printf("Serious trouble--I probably shouldn't have caught this at all!\n");
}

Granted, you'd still need to define SocketConnect and its ilk, but since they'd be simple (and in some cases  empty) data containers they would be quick and easy to define, especially since you wouldn't need to implement all of Exception's constructors.

Of course, this is back to catching by type again, so maybe it's not a good idea even if it is possible.
October 23, 2008
David Gileadi wrote:
> Andrei Alexandrescu wrote:
>> Robert Fraser wrote:
>>> Andrei Alexandrescu wrote:
>>>> Jarrett Billingsley wrote:
>>>>> On Wed, Oct 22, 2008 at 6:49 AM, Jacob Carlborg <doobnet@gmail.com> wrote:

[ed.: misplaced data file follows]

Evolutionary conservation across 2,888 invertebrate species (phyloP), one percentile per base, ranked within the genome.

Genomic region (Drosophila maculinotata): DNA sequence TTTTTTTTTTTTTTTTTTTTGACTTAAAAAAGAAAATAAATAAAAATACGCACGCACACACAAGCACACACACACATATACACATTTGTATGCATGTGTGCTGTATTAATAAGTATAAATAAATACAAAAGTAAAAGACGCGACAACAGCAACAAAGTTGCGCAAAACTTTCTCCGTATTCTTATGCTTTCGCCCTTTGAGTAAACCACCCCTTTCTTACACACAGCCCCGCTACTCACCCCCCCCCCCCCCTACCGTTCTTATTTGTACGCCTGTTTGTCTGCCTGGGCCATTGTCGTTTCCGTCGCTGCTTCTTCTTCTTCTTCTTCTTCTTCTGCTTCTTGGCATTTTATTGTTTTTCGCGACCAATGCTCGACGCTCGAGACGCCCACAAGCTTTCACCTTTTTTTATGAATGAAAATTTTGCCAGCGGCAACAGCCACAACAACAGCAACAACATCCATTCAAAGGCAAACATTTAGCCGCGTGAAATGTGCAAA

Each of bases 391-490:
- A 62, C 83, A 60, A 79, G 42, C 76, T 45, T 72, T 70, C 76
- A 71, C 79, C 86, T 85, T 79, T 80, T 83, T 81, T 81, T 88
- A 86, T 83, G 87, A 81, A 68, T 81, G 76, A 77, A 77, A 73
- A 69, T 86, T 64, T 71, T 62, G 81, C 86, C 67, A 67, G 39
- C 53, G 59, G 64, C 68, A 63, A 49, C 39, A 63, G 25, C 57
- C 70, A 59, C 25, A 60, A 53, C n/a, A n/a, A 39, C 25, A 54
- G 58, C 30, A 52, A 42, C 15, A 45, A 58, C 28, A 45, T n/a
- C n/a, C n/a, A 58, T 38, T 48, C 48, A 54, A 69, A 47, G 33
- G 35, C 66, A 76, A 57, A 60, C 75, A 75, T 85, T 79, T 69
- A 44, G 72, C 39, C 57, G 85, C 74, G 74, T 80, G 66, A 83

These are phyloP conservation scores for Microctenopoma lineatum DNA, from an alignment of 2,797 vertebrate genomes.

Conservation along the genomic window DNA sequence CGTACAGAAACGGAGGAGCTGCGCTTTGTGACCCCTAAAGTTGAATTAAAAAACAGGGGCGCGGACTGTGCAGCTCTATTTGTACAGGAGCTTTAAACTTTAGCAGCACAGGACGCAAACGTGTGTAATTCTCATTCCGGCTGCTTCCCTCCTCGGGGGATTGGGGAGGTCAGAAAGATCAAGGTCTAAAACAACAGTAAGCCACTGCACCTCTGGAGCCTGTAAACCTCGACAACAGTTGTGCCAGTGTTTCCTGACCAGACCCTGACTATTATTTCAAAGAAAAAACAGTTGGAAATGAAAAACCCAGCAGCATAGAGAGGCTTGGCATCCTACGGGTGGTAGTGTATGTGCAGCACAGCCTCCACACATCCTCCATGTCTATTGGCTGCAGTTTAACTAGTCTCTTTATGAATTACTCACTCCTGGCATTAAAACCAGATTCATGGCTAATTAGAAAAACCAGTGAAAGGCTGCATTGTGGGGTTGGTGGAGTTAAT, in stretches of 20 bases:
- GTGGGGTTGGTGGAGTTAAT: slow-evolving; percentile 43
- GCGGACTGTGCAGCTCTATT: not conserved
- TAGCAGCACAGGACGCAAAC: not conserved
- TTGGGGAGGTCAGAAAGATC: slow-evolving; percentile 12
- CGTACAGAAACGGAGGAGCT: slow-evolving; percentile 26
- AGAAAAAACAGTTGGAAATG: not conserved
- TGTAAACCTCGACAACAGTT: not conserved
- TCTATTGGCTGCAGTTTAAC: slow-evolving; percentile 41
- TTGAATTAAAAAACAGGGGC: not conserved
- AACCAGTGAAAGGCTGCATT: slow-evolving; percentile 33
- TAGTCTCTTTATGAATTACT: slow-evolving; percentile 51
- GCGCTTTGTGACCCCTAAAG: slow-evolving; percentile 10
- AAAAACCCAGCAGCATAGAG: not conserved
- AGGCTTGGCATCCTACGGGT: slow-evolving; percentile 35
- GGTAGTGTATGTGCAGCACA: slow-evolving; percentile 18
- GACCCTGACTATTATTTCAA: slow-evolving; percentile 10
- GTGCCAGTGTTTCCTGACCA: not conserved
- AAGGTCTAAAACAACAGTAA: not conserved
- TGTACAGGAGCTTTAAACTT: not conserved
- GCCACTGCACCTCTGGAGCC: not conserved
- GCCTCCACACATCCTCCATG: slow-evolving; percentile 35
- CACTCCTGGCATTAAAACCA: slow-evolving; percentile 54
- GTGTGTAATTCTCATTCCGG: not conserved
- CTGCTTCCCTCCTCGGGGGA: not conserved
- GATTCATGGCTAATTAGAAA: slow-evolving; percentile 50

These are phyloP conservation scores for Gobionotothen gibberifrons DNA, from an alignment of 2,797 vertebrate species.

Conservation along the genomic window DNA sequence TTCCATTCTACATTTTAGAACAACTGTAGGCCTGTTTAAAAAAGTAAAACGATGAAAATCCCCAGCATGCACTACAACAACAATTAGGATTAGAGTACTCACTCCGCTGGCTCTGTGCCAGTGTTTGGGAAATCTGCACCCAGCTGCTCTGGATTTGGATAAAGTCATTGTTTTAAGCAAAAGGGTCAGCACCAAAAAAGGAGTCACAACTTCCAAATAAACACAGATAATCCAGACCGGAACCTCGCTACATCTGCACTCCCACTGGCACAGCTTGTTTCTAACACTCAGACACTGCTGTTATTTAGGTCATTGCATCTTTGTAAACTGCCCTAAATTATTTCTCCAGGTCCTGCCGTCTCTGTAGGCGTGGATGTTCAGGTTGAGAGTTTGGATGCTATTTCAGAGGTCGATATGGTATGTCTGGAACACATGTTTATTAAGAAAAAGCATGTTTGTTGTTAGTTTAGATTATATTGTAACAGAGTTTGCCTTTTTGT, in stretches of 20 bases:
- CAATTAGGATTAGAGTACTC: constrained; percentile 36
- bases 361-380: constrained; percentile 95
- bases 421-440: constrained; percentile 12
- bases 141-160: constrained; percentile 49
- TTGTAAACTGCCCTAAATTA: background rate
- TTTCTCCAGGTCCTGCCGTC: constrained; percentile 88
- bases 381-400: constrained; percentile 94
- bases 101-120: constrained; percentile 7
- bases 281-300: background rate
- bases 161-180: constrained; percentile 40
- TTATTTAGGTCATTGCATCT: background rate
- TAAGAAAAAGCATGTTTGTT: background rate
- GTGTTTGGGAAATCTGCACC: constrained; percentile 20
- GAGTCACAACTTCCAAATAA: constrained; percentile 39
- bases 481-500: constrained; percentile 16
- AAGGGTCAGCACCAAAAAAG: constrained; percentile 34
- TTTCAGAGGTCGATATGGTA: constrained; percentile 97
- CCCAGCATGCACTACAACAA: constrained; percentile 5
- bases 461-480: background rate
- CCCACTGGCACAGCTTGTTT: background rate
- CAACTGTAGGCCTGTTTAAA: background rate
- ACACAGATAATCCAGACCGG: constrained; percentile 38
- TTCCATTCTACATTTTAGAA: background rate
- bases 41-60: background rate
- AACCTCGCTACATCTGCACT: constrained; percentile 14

>>>>>> I think the name ArrayBoundsException should be changed to a more general
>>>>>> name like BoundsException, OutOfBoundsException or
>>>>>> IndexOutOfBoundsException. Then you can use the exception in every class
>>>>>> that have some sort of index operation and not just for an array/array
>>>>>> class.
>>>>>>
>>>>>
>>>>> 2nded.
>>>>
>>>> I agree. In fact I wanted to ask you all the following question. What do
>>>> you think about the current exception hierarchy in phobos? I think it is
>>>> terrible. Each module in std you open, the first piece of code to be
>>>> seen is the "class ThisModuleNameException" definition. In many (most?)
>>>> cases the module-specific exception does absolutely nothing in addition
>>>> to its base class. The putative reader (including me) tends to scroll non-critically over that passage without even blinking, mumbling in a trance - of course, yes, each module should define at least one exception type.